A look at Pubmed’s new commenting platform

Screen Shot 2013-11-04 at 10.00.50 AMPubmed is implementing a new function that enables researchers to share their thoughts about scientific publications. By allowing readers to comment and debate about specific papers publicly,  PubMed Commons is trying to extend the peer-review of manuscripts after their publication. If successful, PubMed Commons will become a platform for scientific discussions that could foster constructive criticism and eventually improve published papers and science. The service is currently in its pilot version which is restricted to recipients of NIH or Wellcome Trust funding. But I’ve put together a couple of screeenshots to give you a quick look at this interesting new feature.

Nothing much has changed from the familiar Pubmed abstract page. But notice that at the bottom of the page, a new “Reader Comments” section has appeared. Comments can be directly typed in the text box.

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Although comments of any length can be posted, it is recommended to keep it short and clear. Simple formatting options are offered, but need to be written as code in the text box.

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For example, links to other articles can be added by including the PMID number.  A direct link with author and year appears when published.

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All contributions are published under the Creative Commons Attribution 3.0 License and can be edited or deleted after publications. The comments are assigned a unique and permanent link so that they can be easily referred to. It is also not allowed to use anonymous pseudonyms to maximize accountability for comments. As of today about 200 articles have comments link to them, which is negligible compared to the 23 million referenced papers in Pubmed. But that will surely increase greatly with the service going live in the near future.

Similar initiatives such as Pubpeer and publishers such as Faculty of 1000, Frontiers and Plos already offer similar functionalities. However, the relatively small size of their user-communities and the lack of incentive for researchers to comment publicly on papers have limited their success up to now.  Pubmed Commons is starting off with a very large number of regular users, so perhaps this will be a different story. I believe that post-publication review will start being a serious alternative to the traditional post-publication peer review when at least two factors are combined:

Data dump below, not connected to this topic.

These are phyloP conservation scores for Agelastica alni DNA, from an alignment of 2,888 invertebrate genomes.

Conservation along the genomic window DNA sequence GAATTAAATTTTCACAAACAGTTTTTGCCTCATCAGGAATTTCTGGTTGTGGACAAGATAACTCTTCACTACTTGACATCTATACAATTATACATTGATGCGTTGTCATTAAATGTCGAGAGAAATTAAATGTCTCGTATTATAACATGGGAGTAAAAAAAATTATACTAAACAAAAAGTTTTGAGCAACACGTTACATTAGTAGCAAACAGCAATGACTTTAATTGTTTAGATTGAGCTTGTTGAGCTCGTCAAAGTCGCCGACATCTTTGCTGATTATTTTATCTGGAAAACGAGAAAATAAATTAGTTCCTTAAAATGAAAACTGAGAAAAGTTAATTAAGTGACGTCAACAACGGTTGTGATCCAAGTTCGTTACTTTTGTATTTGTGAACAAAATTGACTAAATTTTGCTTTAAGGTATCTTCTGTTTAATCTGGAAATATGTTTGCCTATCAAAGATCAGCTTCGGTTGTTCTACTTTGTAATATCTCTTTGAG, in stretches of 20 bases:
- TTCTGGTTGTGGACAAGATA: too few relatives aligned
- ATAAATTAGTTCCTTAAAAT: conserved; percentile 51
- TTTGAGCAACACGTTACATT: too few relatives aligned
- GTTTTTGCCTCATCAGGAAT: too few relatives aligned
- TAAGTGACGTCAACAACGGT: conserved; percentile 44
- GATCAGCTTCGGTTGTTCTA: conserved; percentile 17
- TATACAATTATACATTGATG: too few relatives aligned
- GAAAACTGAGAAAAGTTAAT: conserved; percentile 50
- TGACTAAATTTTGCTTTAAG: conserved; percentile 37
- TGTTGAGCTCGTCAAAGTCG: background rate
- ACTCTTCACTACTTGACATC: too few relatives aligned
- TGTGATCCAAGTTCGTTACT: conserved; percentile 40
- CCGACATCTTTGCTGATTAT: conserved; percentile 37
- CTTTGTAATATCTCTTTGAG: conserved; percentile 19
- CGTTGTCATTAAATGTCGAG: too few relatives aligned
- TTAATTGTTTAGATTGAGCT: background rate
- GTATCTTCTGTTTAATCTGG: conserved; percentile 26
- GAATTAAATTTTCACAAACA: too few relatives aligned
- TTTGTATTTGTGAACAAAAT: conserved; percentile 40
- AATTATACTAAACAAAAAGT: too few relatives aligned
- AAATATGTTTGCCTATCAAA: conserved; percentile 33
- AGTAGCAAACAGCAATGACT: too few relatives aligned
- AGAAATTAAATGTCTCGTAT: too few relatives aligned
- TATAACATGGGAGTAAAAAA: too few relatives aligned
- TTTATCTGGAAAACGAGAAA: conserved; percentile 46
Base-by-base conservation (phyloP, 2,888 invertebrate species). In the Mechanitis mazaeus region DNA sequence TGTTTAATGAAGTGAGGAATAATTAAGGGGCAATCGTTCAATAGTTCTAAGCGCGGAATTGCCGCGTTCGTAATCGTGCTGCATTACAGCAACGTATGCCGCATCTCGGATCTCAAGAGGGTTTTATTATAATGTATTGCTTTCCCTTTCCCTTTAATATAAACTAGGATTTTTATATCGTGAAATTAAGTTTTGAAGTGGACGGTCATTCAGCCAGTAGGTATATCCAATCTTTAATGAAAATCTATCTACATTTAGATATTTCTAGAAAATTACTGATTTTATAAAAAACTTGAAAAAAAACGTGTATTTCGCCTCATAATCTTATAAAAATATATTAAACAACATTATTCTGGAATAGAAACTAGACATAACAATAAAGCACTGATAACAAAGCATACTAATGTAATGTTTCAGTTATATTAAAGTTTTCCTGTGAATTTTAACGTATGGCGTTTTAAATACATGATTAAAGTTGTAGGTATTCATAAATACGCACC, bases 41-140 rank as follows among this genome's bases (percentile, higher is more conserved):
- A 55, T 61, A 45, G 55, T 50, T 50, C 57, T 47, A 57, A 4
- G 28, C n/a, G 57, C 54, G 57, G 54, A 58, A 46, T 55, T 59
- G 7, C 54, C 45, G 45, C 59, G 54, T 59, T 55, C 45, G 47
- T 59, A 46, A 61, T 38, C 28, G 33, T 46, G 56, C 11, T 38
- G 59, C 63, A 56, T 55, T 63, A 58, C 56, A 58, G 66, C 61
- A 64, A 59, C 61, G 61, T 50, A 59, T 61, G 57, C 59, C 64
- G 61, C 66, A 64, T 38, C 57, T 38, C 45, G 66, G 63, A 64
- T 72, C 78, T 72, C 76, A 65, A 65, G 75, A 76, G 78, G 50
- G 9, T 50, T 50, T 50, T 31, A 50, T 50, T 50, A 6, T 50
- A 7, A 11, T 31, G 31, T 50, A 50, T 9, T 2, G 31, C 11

1. Commenting needs to happen on a centralized system, which is already familiar to researchers and that counts a certain critical mass of active users. Pubmed common has the potential to make that happen and Pubpeer’s talks about joining forces with Pubmed Commons could only help.
  2. Researchers need to accept that publications are not absolute truths, set in stone for eternity. Everyone should be allowed to make (honest) mistakes, if they are ready to accept constructive criticism. Publication should be dynamic documents, living with the evolution of knowledge. Papers are constantly being commented, criticized and applauded, but why keep these behind closed doors?

Comment on published manuscripts with PubPeer

Logo_PubPeerThe other day, I ran into PubPeer, which allows readers to comment on publications. Here’s a description directly taken from the “about” section:

PubPeer seeks to create an online community that uses the publication of scientific results as an opening for fruitful discussion. 

  • All comments are consolidated into a centralized and searchable online database. 
  •  Authors, as well as a small group of peers working on similar topics, are automatically notified when their article is commented on.
  • Pubpeer strives to maintain a high standard of commentary by inviting first and last authors of published articles to post comments.
  • The chief goal of this project is to provide the means for scientists to work together to improve research quality, as well as to create improved transparency that will enable the community to identify and bring attention to important scientific advancements. 

PubPeer is democratizing the peer review process. This is driven by the idea that publishing research results should be open to all since publishing costs are driven down by massive digitization. However open discussions and reviews should be retained to assure good science and generate new ideas.

Shifting the peer review process from before to after publication is an ongoing effort shared by others. The idea is usually to first build a community around a collection of papers then get discussion started.  I love to concept, but feel like the system is taking its time to get adopted by the masses. Why is that? Could it be because the communities are too small? Because they are too diverse maybe? Or perhaps because such comments are not taken into account to measure research impact?